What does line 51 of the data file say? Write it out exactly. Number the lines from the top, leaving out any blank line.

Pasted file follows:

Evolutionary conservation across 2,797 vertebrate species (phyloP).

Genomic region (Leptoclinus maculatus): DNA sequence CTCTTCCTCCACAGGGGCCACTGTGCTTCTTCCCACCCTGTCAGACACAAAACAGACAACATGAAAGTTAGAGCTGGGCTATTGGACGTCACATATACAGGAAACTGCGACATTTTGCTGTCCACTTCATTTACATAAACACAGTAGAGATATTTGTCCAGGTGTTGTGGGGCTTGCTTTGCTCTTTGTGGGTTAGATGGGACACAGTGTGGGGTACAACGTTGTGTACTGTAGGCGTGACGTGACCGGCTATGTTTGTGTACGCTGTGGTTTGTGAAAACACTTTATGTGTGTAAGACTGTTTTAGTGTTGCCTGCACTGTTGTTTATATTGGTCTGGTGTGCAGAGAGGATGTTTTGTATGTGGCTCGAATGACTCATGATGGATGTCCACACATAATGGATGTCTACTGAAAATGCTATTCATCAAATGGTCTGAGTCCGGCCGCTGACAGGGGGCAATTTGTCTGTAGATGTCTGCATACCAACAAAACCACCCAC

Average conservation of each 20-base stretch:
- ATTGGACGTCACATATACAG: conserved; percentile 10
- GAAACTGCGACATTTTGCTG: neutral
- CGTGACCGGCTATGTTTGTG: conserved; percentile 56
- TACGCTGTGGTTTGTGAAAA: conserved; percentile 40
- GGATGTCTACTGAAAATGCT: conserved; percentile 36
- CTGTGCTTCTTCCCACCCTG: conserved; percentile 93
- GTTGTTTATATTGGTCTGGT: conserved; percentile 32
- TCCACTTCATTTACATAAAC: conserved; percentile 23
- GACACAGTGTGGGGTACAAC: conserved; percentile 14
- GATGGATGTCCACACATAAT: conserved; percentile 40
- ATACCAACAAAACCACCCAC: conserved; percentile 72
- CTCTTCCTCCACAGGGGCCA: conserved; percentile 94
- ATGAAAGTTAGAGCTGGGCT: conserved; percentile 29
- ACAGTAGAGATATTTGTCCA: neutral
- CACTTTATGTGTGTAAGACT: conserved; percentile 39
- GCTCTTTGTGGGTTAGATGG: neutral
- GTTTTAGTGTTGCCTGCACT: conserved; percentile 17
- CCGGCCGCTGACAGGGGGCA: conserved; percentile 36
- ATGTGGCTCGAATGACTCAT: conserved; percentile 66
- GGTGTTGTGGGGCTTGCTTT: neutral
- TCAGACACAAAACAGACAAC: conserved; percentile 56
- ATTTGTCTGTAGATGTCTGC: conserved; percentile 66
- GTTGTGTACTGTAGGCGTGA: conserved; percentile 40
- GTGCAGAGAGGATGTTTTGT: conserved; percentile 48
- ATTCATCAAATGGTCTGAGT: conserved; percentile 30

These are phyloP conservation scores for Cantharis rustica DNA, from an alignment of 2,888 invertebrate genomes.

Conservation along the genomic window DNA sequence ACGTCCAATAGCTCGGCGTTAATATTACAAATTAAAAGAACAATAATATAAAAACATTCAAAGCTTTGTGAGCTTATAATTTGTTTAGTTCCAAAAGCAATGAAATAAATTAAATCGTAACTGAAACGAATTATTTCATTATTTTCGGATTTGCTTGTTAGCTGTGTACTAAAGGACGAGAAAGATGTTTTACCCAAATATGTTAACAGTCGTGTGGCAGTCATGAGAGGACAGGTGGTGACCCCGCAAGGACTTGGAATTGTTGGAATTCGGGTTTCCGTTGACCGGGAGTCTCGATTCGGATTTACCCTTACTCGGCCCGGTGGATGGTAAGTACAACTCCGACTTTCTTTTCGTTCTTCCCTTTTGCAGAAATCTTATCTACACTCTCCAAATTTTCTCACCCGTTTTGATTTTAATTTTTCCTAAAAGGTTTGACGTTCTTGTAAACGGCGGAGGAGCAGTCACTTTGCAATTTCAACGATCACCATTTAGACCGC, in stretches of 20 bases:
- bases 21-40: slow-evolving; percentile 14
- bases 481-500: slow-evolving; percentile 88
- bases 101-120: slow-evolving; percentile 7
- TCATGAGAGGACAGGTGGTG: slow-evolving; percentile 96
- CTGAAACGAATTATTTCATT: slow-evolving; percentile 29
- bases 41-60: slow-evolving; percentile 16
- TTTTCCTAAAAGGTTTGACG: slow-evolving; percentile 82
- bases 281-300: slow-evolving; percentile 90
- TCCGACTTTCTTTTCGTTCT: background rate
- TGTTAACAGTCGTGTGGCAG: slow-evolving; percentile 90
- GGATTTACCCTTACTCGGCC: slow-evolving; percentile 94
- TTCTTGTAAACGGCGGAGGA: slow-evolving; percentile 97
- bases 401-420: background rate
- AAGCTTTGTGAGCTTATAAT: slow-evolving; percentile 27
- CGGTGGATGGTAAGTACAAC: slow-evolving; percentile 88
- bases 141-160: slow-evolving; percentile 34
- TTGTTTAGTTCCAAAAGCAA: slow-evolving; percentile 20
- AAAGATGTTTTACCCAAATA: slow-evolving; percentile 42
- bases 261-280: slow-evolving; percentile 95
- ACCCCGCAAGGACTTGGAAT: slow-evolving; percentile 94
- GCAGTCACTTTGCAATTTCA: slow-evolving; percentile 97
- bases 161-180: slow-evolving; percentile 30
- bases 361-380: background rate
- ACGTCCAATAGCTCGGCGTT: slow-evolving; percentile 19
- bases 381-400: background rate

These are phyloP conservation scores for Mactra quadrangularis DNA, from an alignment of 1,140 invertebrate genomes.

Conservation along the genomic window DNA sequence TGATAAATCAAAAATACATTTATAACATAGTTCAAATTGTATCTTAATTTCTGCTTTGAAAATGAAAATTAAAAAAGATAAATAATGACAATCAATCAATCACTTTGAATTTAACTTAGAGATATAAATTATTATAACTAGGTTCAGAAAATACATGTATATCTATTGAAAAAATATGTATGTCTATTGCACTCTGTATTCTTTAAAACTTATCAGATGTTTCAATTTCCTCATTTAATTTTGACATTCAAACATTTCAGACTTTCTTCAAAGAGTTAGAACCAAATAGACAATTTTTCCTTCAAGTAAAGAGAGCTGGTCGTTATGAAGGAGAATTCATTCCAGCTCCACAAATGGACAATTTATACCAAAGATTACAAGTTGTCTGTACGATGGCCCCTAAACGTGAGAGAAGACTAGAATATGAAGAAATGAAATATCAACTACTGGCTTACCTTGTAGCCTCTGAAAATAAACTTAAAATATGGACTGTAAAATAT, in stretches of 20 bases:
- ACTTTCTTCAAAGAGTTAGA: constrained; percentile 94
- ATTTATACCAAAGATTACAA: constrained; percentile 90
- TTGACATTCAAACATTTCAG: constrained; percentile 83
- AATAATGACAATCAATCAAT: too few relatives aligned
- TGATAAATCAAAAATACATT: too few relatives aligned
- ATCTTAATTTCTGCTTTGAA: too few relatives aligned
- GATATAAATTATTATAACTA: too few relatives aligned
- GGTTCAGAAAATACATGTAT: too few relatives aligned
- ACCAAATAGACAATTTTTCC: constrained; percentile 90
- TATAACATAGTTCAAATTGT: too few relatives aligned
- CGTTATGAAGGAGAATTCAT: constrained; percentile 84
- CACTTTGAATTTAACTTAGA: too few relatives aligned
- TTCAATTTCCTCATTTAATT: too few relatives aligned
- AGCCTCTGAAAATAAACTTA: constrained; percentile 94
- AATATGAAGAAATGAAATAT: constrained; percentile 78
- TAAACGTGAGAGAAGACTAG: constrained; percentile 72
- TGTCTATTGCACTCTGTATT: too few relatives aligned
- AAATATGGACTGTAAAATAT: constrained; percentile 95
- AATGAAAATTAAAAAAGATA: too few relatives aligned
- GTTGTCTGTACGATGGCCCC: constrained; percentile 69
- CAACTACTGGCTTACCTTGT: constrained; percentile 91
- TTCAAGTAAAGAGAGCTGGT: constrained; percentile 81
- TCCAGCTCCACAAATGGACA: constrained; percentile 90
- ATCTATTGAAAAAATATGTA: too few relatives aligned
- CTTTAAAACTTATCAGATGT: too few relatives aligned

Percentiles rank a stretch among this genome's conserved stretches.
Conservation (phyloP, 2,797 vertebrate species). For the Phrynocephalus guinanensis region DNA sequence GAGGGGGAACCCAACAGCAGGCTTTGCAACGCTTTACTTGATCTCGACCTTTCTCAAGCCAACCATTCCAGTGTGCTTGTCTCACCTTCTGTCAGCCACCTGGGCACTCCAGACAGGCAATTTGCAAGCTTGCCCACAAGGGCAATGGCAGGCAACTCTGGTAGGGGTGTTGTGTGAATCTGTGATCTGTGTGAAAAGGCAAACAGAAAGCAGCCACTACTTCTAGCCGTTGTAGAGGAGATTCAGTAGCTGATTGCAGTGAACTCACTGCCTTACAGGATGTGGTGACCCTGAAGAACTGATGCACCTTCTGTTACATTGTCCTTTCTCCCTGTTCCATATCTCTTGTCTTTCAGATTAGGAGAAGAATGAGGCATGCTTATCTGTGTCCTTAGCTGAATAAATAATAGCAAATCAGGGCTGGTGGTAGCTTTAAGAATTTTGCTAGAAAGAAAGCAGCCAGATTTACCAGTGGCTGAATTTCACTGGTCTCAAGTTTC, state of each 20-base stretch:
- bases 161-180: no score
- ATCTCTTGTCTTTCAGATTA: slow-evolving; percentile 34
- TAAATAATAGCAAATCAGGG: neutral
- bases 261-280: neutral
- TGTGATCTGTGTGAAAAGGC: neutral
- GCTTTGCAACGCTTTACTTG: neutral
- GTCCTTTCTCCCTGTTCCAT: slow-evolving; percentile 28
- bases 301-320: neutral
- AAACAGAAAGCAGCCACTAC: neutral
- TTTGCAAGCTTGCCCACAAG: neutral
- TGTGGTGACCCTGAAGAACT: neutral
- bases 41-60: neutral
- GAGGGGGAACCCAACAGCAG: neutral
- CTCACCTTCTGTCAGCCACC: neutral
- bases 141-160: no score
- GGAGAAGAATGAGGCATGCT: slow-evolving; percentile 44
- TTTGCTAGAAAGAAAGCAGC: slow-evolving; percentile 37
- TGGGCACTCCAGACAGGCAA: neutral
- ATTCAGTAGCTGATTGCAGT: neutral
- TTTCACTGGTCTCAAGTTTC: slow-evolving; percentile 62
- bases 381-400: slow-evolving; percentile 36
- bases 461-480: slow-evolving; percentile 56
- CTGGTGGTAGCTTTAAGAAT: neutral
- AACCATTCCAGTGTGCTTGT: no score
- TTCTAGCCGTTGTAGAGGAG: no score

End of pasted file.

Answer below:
- GCAGTCACTTTGCAATTTCA: slow-evolving; percentile 97